It is one thing to hear that some percentage of people believe in UFO's or don't believe in the moon landing. It is another thing altogether to come to grips with the idea that the majority of people in what used to be a serious political party think there is a chance that our government could have known about the attacks in advance and done nothing about it. Pathetic.

Since Watergate, only Bill Clinton refused to release his past tax returns when running for president. According to this article several of the 2008 candidates are not intending to release theirs. How much personal information a candidate needs to divulge is undetermined. In the formative years of our country, politicians did not release much personal information at all. As we progressed through the 20th century, the media demanded more and more information. With FDR and Eisenhower the concerns centered on health issues. With others, financial returns were combed over looking for anything that could lead to a potential conflict of interest. Now, the returns are wanted by the media and opposition research teams to ferret out anything that could embarrass a candidate. Many Democrat candidates appease the labor unions and the far left by railing against various big business. If their returns showed holdings in companies like WalMart they understandably would hesitate to disclose that information. For other candidates, charitable contributions (or lack thereof) could be equally embarrassing.

Rev. Jerry Falwell passed away today. May he rest in peace. Falwell spoke for many people as he campaigned against the decline of the moral fabric of our society. Unfortunately, he also often gave the media and his opponents sound bites that could be used as ammunition against him.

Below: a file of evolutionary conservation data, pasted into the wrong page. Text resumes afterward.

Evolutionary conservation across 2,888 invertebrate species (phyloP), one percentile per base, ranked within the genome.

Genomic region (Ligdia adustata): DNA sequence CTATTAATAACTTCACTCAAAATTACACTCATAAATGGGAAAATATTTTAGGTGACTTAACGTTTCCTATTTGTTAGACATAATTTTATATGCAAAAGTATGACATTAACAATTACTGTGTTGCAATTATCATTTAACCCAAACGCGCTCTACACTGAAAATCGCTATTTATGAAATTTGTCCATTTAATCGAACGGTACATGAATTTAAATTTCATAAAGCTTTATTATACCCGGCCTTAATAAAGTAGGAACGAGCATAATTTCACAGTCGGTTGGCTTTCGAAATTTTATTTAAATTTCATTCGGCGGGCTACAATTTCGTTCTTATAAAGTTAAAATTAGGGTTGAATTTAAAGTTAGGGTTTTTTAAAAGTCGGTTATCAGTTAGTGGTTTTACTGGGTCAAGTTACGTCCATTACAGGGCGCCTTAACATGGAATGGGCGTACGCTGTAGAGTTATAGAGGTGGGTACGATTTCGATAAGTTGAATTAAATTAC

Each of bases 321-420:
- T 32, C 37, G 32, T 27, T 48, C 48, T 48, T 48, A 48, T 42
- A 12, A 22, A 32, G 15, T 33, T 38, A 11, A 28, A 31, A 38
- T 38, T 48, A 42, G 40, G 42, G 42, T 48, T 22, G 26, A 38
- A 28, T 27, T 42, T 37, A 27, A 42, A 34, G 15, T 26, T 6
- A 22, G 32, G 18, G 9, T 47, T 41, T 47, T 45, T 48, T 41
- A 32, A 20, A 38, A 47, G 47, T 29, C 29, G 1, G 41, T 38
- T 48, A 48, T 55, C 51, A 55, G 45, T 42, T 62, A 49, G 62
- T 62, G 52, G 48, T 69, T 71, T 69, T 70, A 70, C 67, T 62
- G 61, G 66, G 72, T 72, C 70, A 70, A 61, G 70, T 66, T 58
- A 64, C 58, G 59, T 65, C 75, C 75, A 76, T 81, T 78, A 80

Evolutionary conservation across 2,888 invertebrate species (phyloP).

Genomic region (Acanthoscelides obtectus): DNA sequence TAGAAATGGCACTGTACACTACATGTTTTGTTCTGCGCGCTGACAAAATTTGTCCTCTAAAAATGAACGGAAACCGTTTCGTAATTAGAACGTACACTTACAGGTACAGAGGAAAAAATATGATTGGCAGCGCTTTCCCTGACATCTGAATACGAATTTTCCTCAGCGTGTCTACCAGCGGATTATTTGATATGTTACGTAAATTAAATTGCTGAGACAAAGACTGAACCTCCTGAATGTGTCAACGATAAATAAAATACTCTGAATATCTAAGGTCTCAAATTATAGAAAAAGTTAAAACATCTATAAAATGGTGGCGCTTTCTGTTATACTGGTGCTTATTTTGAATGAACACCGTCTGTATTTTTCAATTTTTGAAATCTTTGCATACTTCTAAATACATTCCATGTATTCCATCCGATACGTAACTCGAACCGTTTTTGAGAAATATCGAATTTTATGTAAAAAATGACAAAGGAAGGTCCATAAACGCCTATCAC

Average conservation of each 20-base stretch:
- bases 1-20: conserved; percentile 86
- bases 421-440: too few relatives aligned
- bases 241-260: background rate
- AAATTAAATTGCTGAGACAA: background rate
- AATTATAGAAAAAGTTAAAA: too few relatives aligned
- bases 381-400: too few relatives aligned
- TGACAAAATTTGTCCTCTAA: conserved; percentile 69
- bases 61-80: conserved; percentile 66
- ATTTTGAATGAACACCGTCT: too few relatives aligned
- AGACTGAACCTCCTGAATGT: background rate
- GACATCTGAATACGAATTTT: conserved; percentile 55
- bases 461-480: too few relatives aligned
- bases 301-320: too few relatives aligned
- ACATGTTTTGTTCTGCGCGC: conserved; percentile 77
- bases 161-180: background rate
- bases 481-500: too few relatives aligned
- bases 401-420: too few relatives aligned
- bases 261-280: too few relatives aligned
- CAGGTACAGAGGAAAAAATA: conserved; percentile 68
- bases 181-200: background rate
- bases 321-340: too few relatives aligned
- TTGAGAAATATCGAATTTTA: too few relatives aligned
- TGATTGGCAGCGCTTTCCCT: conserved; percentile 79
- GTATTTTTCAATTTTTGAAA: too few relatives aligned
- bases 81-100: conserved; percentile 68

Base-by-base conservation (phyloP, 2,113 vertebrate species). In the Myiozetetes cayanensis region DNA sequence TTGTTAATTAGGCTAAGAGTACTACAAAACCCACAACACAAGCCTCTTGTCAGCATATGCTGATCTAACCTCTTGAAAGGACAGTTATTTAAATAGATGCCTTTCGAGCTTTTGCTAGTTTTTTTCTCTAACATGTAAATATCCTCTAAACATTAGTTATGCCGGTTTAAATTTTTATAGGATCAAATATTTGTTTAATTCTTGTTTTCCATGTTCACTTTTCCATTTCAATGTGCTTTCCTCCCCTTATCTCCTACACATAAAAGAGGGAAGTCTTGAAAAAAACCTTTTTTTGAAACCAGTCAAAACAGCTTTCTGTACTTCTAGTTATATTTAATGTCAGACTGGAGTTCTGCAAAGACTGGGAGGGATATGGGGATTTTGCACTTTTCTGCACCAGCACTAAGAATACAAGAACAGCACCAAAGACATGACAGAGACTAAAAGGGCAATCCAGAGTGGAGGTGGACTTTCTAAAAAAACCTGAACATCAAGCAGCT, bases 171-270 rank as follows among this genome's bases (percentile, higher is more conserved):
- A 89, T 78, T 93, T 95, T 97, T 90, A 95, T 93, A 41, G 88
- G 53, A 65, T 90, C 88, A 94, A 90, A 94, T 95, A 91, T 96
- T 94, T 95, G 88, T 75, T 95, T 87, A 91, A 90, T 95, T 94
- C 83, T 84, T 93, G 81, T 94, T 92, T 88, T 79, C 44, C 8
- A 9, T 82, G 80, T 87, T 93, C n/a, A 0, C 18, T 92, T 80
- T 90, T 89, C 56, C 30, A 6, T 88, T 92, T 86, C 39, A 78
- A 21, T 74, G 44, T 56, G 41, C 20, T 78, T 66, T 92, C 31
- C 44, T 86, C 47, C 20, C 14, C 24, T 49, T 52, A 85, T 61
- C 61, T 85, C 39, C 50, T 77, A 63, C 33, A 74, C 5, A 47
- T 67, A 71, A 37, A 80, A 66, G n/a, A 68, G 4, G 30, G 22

This is hilarious. It is Fred Thompson's response to Michael Moore challenging him to a debate about Cuba.

President George W. Bush has chosen Lt. Gen. Douglas Lute as the new U.S. "war czar" to oversee the conflicts in Iran and Afghanistan
I understand the political realities and the need to do "something" to show a change, but I am sure the problems we've had in prosecuting the war don't stem from an insufficiently cumbersome chain of command. Adding another level of command and control just gives another stop along the way for orders to get misconstrued. Nothing against General Lute (who I admit I've never heard of before tonight), I'm just not thrilled with the idea of adding a position.

Monday, May 14, 2007

An argument for term limits

On Constitutional grounds I'm opposed to the idea of term limits believing the voters should decide when someone has held a job too long. However, seeing this legislation passed tells me we have at least 288 congresscritters who have overstayed their usefulness. Every one of the 288 who voted yes should be ousted from congress immediately regardless of political party! What is the subject of this legislation that has me riled up?
The House of Representatives successfully passed the Guam World War II Loyalty Recognition Act. The document essentially outlines reparations for Chamorros and their descendants during the Japanese occupation of Guam in the 1940s.
So, sixty some years ago the Japanese committed atrocities during WWII and now we are going to give handouts to the descendants of the victims. WHAT?!? Beyond how wrong this very idea is, what is especially galling is that some of the same idiots who frequently complain about the cost of the current war (Kucinich, etc) turned around and voted to spend more money on a war we won 62 years ago.

My congressman (Rep. Boehner) voted against this garbage. Did yours?


Tuesday, May 08, 2007

6 arrested in plot to kill soldiers at Fort Dix